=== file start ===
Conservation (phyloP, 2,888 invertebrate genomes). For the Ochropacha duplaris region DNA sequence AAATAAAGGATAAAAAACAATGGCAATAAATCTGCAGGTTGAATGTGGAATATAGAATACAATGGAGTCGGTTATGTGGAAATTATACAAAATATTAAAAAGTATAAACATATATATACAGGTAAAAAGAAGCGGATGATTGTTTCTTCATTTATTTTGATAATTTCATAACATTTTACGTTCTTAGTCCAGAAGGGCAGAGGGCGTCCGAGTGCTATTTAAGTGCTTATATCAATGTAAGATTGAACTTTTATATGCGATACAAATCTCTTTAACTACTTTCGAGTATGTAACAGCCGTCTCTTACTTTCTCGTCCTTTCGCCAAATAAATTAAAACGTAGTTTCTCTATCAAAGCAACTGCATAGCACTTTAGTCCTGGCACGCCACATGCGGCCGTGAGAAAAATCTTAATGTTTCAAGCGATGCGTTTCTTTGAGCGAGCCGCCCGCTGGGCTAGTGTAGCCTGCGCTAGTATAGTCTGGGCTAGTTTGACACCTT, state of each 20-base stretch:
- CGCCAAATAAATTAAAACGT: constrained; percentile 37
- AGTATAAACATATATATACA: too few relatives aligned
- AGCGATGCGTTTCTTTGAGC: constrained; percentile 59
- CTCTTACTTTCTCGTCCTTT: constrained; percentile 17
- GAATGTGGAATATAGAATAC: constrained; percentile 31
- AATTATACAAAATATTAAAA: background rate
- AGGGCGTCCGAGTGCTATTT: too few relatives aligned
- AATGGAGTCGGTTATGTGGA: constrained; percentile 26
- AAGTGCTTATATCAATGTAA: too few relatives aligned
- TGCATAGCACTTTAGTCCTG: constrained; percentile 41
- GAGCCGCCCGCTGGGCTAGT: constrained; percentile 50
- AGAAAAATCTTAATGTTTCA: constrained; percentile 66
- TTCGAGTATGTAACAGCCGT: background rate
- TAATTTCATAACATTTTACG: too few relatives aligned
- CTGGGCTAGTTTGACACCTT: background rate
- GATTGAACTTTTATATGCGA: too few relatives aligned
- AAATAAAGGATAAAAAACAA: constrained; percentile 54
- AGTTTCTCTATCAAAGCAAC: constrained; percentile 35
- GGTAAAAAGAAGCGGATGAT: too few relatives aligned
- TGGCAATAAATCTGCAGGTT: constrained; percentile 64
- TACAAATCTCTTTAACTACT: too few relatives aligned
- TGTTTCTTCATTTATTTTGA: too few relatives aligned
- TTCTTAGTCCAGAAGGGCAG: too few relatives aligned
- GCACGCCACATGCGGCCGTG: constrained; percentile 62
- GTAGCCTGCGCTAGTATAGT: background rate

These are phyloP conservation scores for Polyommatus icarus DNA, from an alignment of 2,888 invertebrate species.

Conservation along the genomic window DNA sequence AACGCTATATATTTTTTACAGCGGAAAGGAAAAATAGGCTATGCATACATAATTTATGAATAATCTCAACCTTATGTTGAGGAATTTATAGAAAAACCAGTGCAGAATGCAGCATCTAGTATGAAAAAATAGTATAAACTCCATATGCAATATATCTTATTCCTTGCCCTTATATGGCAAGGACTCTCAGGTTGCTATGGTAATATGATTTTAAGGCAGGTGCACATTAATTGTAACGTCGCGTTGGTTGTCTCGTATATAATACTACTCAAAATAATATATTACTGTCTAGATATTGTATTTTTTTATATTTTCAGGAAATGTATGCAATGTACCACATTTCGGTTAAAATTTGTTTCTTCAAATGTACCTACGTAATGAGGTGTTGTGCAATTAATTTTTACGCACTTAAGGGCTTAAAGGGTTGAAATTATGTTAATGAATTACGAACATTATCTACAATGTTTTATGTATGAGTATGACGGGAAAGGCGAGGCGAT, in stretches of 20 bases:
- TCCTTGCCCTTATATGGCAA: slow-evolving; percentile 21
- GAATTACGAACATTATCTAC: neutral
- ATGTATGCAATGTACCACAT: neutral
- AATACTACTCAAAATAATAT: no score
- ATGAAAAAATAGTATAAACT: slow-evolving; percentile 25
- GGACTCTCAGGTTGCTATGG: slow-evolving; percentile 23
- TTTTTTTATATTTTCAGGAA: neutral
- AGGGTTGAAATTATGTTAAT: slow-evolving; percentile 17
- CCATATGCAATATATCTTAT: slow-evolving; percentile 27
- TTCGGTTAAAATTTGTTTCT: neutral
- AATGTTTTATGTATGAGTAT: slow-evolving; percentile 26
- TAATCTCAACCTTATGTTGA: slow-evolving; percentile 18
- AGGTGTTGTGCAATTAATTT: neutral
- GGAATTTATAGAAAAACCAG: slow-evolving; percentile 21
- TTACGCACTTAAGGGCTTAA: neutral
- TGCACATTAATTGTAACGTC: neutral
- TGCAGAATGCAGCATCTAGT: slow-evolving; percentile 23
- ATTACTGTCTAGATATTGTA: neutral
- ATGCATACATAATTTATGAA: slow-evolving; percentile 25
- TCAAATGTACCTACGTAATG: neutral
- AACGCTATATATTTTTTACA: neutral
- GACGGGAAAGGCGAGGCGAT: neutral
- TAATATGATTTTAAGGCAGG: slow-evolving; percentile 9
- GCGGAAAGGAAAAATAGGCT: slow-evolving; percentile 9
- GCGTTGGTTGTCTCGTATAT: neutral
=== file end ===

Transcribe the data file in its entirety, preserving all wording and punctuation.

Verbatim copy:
Conservation (phyloP, 2,888 invertebrate genomes). For the Ochropacha duplaris region DNA sequence AAATAAAGGATAAAAAACAATGGCAATAAATCTGCAGGTTGAATGTGGAATATAGAATACAATGGAGTCGGTTATGTGGAAATTATACAAAATATTAAAAAGTATAAACATATATATACAGGTAAAAAGAAGCGGATGATTGTTTCTTCATTTATTTTGATAATTTCATAACATTTTACGTTCTTAGTCCAGAAGGGCAGAGGGCGTCCGAGTGCTATTTAAGTGCTTATATCAATGTAAGATTGAACTTTTATATGCGATACAAATCTCTTTAACTACTTTCGAGTATGTAACAGCCGTCTCTTACTTTCTCGTCCTTTCGCCAAATAAATTAAAACGTAGTTTCTCTATCAAAGCAACTGCATAGCACTTTAGTCCTGGCACGCCACATGCGGCCGTGAGAAAAATCTTAATGTTTCAAGCGATGCGTTTCTTTGAGCGAGCCGCCCGCTGGGCTAGTGTAGCCTGCGCTAGTATAGTCTGGGCTAGTTTGACACCTT, state of each 20-base stretch:
- CGCCAAATAAATTAAAACGT: constrained; percentile 37
- AGTATAAACATATATATACA: too few relatives aligned
- AGCGATGCGTTTCTTTGAGC: constrained; percentile 59
- CTCTTACTTTCTCGTCCTTT: constrained; percentile 17
- GAATGTGGAATATAGAATAC: constrained; percentile 31
- AATTATACAAAATATTAAAA: background rate
- AGGGCGTCCGAGTGCTATTT: too few relatives aligned
- AATGGAGTCGGTTATGTGGA: constrained; percentile 26
- AAGTGCTTATATCAATGTAA: too few relatives aligned
- TGCATAGCACTTTAGTCCTG: constrained; percentile 41
- GAGCCGCCCGCTGGGCTAGT: constrained; percentile 50
- AGAAAAATCTTAATGTTTCA: constrained; percentile 66
- TTCGAGTATGTAACAGCCGT: background rate
- TAATTTCATAACATTTTACG: too few relatives aligned
- CTGGGCTAGTTTGACACCTT: background rate
- GATTGAACTTTTATATGCGA: too few relatives aligned
- AAATAAAGGATAAAAAACAA: constrained; percentile 54
- AGTTTCTCTATCAAAGCAAC: constrained; percentile 35
- GGTAAAAAGAAGCGGATGAT: too few relatives aligned
- TGGCAATAAATCTGCAGGTT: constrained; percentile 64
- TACAAATCTCTTTAACTACT: too few relatives aligned
- TGTTTCTTCATTTATTTTGA: too few relatives aligned
- TTCTTAGTCCAGAAGGGCAG: too few relatives aligned
- GCACGCCACATGCGGCCGTG: constrained; percentile 62
- GTAGCCTGCGCTAGTATAGT: background rate

These are phyloP conservation scores for Polyommatus icarus DNA, from an alignment of 2,888 invertebrate species.

Conservation along the genomic window DNA sequence AACGCTATATATTTTTTACAGCGGAAAGGAAAAATAGGCTATGCATACATAATTTATGAATAATCTCAACCTTATGTTGAGGAATTTATAGAAAAACCAGTGCAGAATGCAGCATCTAGTATGAAAAAATAGTATAAACTCCATATGCAATATATCTTATTCCTTGCCCTTATATGGCAAGGACTCTCAGGTTGCTATGGTAATATGATTTTAAGGCAGGTGCACATTAATTGTAACGTCGCGTTGGTTGTCTCGTATATAATACTACTCAAAATAATATATTACTGTCTAGATATTGTATTTTTTTATATTTTCAGGAAATGTATGCAATGTACCACATTTCGGTTAAAATTTGTTTCTTCAAATGTACCTACGTAATGAGGTGTTGTGCAATTAATTTTTACGCACTTAAGGGCTTAAAGGGTTGAAATTATGTTAATGAATTACGAACATTATCTACAATGTTTTATGTATGAGTATGACGGGAAAGGCGAGGCGAT, in stretches of 20 bases:
- TCCTTGCCCTTATATGGCAA: slow-evolving; percentile 21
- GAATTACGAACATTATCTAC: neutral
- ATGTATGCAATGTACCACAT: neutral
- AATACTACTCAAAATAATAT: no score
- ATGAAAAAATAGTATAAACT: slow-evolving; percentile 25
- GGACTCTCAGGTTGCTATGG: slow-evolving; percentile 23
- TTTTTTTATATTTTCAGGAA: neutral
- AGGGTTGAAATTATGTTAAT: slow-evolving; percentile 17
- CCATATGCAATATATCTTAT: slow-evolving; percentile 27
- TTCGGTTAAAATTTGTTTCT: neutral
- AATGTTTTATGTATGAGTAT: slow-evolving; percentile 26
- TAATCTCAACCTTATGTTGA: slow-evolving; percentile 18
- AGGTGTTGTGCAATTAATTT: neutral
- GGAATTTATAGAAAAACCAG: slow-evolving; percentile 21
- TTACGCACTTAAGGGCTTAA: neutral
- TGCACATTAATTGTAACGTC: neutral
- TGCAGAATGCAGCATCTAGT: slow-evolving; percentile 23
- ATTACTGTCTAGATATTGTA: neutral
- ATGCATACATAATTTATGAA: slow-evolving; percentile 25
- TCAAATGTACCTACGTAATG: neutral
- AACGCTATATATTTTTTACA: neutral
- GACGGGAAAGGCGAGGCGAT: neutral
- TAATATGATTTTAAGGCAGG: slow-evolving; percentile 9
- GCGGAAAGGAAAAATAGGCT: slow-evolving; percentile 9
- GCGTTGGTTGTCTCGTATAT: neutral